4. Stain Resistance
Porcelain veneers are very resistant to stains and will not turn yellow within a short period. This is mainly because porcelain is a robust material that is resistant to stain-causing substances, like those found in some types of foods and drinks. Composite veneers have a higher likelihood of staining because of their porous nature.
Before having veneers placed using either material, we strongly advise having your teeth professionally whitened to get them to your desired shade, and match your veneers to your brighter shade.
5. Number of Dental Visits
Composite veneers are ideal for a person that is looking for a faster solution. They require minimum reshaping of your existing teeth and minor prep work. This is because composite veneers are directly applied to your teeth rather than being prepared in an offsite dental laboratory. First, the dentist applies the resin to your teeth and then they sculpt it as needed to bring out the desired outcome. Once the application is over, the resin is then polished to have a more natural, tooth-like appearance. This procedure is typically non-invasive and can be performed in one dental visit. Occasionally, there will be a review a few weeks later to ensure they are looking as natural as possible. It is perfect for minor procedures such as fixing a chipped tooth.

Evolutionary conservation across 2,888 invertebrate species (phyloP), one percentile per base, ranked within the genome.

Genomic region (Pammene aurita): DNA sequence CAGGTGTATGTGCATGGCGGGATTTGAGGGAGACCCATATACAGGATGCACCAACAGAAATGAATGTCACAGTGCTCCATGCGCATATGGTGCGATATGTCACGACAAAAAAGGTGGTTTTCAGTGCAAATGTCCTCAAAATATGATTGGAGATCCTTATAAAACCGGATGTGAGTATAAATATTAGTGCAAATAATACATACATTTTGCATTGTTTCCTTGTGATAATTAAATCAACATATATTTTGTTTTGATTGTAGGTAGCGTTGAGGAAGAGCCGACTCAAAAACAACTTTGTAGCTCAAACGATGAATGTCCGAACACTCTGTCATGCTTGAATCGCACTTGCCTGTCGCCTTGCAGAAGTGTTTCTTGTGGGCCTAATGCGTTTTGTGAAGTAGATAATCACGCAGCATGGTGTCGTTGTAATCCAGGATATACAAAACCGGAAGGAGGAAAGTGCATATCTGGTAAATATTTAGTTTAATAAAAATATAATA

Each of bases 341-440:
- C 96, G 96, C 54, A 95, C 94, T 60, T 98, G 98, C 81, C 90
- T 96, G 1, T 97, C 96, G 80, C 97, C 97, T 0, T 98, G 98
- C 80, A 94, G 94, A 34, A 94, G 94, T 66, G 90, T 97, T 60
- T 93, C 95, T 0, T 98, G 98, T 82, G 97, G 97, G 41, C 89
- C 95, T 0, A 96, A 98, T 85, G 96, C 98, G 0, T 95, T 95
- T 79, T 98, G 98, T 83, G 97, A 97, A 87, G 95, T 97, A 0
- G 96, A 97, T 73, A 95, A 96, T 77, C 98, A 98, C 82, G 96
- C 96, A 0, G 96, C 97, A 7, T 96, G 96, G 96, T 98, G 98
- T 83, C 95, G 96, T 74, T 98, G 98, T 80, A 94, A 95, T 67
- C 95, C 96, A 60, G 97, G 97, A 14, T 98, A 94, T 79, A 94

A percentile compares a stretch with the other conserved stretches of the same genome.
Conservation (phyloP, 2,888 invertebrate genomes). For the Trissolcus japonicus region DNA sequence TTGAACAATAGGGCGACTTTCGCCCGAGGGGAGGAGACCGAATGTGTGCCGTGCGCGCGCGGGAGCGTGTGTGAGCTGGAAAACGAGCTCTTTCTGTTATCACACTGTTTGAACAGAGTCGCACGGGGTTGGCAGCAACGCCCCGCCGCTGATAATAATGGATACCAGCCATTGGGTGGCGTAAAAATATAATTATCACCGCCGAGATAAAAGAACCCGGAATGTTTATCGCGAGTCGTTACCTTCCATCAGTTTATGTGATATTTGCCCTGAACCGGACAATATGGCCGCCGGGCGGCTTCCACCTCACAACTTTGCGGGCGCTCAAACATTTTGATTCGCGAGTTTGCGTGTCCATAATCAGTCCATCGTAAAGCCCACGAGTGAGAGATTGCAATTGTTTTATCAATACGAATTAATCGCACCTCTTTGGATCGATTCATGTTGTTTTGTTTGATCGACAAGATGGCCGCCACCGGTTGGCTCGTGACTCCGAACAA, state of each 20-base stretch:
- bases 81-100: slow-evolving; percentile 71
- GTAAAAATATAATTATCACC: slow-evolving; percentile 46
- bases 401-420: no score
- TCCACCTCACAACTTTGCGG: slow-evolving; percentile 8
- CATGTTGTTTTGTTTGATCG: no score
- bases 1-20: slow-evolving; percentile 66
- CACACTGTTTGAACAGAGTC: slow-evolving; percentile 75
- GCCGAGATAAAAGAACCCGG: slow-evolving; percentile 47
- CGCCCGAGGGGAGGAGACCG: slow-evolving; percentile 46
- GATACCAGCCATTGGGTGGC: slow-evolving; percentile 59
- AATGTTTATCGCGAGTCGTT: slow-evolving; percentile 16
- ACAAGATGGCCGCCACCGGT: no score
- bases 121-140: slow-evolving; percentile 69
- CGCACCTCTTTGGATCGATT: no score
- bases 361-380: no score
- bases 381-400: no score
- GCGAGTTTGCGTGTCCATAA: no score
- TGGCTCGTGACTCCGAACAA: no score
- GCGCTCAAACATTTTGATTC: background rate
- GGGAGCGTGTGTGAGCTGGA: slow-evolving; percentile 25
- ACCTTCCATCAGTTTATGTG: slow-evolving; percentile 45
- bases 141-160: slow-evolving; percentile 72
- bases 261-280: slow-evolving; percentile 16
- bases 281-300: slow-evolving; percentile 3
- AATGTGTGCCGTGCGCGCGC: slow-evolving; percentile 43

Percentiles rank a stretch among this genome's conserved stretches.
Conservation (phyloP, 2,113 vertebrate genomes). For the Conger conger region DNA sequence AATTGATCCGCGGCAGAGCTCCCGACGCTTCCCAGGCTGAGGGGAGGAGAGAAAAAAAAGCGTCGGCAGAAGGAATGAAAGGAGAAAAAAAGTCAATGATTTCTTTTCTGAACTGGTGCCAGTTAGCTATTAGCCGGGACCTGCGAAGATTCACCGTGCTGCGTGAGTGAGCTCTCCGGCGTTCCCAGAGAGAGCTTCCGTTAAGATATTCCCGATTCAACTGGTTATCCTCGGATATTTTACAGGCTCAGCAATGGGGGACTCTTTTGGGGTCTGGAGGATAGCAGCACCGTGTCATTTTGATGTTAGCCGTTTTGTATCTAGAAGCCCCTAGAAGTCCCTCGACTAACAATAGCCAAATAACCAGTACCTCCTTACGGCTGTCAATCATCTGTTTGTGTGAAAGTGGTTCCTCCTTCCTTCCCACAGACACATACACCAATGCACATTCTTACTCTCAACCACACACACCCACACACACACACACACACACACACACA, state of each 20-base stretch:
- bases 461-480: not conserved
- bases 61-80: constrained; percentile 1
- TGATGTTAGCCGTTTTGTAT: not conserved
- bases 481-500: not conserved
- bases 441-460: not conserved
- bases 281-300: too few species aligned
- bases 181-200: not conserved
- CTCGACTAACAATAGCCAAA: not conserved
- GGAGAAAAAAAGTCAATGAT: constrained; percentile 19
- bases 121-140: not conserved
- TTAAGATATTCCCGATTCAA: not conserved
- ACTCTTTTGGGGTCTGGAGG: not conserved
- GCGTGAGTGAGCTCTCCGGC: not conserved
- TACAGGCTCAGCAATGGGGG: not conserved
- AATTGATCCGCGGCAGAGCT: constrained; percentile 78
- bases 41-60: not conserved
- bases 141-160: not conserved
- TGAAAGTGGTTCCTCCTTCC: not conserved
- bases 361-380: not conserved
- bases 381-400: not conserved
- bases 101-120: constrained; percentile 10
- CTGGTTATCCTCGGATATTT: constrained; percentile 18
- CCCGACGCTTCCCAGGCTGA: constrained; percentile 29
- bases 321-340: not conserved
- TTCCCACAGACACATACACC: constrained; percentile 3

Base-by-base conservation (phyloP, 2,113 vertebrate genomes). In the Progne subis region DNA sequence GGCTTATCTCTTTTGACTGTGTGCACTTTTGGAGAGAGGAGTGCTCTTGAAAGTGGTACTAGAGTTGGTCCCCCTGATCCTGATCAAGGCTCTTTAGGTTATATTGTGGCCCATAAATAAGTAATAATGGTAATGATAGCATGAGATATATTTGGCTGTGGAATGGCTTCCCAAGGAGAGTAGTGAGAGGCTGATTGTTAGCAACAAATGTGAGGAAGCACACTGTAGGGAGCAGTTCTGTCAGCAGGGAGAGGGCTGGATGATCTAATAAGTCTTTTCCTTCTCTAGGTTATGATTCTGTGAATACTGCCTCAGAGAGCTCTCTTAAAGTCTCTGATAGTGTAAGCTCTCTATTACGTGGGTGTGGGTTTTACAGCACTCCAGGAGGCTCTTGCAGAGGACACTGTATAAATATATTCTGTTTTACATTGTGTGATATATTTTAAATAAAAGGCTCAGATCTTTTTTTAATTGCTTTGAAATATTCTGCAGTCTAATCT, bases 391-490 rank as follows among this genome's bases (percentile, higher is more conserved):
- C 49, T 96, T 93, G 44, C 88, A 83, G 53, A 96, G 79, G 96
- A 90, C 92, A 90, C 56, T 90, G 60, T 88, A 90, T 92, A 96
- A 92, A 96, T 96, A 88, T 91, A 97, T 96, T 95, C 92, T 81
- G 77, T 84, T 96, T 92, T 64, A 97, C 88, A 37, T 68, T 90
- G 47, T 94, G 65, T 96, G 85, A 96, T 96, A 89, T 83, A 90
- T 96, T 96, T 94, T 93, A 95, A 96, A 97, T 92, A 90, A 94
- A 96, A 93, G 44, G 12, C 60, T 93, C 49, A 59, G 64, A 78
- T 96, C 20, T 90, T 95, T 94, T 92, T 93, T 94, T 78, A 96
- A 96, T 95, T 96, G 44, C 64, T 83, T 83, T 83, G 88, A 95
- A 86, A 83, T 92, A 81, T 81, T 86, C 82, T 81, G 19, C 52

Porcelain veneers require at least two visits to the dentist before your new smile is ready to show off to the world. After preparing your teeth at an initial appointment, the veneers are meticulously handcrafted in a dental lab by one of our master ceramists before application. This means you may need to wait a few weeks between appointments as your porcelain veneers are crafted.
Ready to smile confidently again?
At the end of the day, the decision between porcelain vs composite veneers will depend largely on your aesthetic goals, overall oral health and dental anatomy. Choosing the right dentist who can help guide you through this process is as important as the choice of material. At The Grove Dental, we are experts in creating beautiful, natural smiles.
Book a free 15 minute consultation with one of our skilled cosmetic dentists at The Grove Dental today, to find out if you are a suitable candidate for veneers and which veneers work best for you. See you soon!